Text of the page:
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Designing your own maths curriculum? Here are some design issues to consider

If you ever sit down with colleagues to design a curriculum for your school’s mathematics learning journey, you may find it somewhat paradoxical. In some ways it can feel like you’re trying to discover a progression that already exists beyond your school and is more to do with the ‘nature of maths’. On the other hand, it seems obvious the curriculum design you should end up with should be yours, bringing with it a sense of ownership and an accompanying enthusiasm to implement thoroughly, leading on to the desired impact on student learning.

This tension between ‘the universal’ and ‘the individual’ won’t leave you throughout the entire curriculum-design process. In the end, the best bet for a team tasked with the design of a school’s mathematics curriculum is to accept, and perhaps enjoy, finding this balance. In fact, this acceptance leads on to an identification of several aspects of curriculum design that I think will prove useful in maximising the ‘pros’ of making Mathematics yours…and reducing the ‘cons’!

  1. Dependencies and Choice

The biggest breakthrough with regards curriculum sequencing is the realisation that there are some learning points that have an inarguable chronological order. In the sense that one can’t double 24 before one can double 20 (or 4), doubling 24 is dependent on earlier learning points being secured fluently. Yet at the same time, there are places where the sequence of learning is more open, particularly when considering integrating different progression pathways and topics into long, medium and short-term planning. Identifying such dependencies and discussing such choices can lead to a more productive use of limited collegiate time.

  1. Detail and Manageability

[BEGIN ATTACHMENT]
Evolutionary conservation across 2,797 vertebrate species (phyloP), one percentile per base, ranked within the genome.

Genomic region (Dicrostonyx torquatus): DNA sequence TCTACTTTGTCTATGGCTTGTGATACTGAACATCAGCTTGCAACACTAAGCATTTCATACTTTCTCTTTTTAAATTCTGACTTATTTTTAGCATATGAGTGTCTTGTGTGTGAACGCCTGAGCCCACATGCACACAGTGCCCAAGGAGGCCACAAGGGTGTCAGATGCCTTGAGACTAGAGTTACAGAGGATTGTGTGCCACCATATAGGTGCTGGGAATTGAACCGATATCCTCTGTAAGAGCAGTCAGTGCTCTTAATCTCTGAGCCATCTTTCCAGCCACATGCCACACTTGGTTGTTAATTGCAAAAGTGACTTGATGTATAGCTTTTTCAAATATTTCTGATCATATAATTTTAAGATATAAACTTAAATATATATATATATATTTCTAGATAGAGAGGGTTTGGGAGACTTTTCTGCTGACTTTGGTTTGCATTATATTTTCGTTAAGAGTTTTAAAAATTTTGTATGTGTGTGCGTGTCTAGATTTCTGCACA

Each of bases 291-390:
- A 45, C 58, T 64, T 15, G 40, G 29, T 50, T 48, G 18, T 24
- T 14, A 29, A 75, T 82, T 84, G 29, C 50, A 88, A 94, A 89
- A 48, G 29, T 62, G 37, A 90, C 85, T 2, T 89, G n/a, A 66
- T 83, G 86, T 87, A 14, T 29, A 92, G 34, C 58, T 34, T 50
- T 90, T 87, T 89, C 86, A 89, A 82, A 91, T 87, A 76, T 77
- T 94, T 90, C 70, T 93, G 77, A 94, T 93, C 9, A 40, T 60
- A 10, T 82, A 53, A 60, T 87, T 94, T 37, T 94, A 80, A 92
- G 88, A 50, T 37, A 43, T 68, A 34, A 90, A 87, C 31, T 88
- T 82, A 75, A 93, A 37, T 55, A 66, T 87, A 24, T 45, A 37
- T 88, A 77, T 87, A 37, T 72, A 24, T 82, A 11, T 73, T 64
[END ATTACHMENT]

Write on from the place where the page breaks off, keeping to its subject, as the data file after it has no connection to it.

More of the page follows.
The more one breaks down each step of mathematical learning the more doors into detail one opens. Yet, an atomised curriculum can soon become unmanageable as its complex network of interconnections organically grows out of control. Clearly, balance is needed in terms of constructing a detailed, accurate and well-resourced curriculum sequence, yet leaving non-specialist colleagues and students with a manageable view of what you are trying to achieve.

  1. Instruction and Problem Solving

Mathematical curriculum content is not uniform. At times one needs to instruct learners on factual, conceptual and procedural knowledge. At other times, students need time and space to solve problems and construct such knowledge for themselves. This is much more a continuum than a blunt separation, and the varying pedagogical expertise around it impacts profoundly on teaching style. Building this appreciation into the curriculum design can lead to huge leaps in teacher clarity once it is achieved. It can also provide a wonderful platform for future professional development discussions, however the process of mapping curriculum content on this continuum is quite time consuming.

  1. Prescription and Flexibility

Another theme of balance lies within prescription and flexibility. Agreeing a sequence of learning that integrates prior-learning dependencies, details of interconnections, expectations of teaching style, not to mention the unavoidable accountability of standards, can leave you with what looks like a prescriptive teaching schedule. However, the nature of maths needs to be seen alongside the nature of teaching, and so clearly no design will be perfect. Hence the need to weave a school-improvement dimension into your curriculum design, and this means creating space for teachers to experiment (research), and, in doing so, find new thoughts and more accurate balances of the issues mentioned here. This approach gives an inbuilt opportunity to progress the overall design over coming months and years.

Overall then, mathematical curriculum design success comes not so much in from drilling down into the black hole of sequencing, but more in the collaboration involved in finding higher-level issues that provide a team of teachers with a common perspective on making sense of the complexity of Maths, and rotating that into a meaningful and progressive curriculum design.

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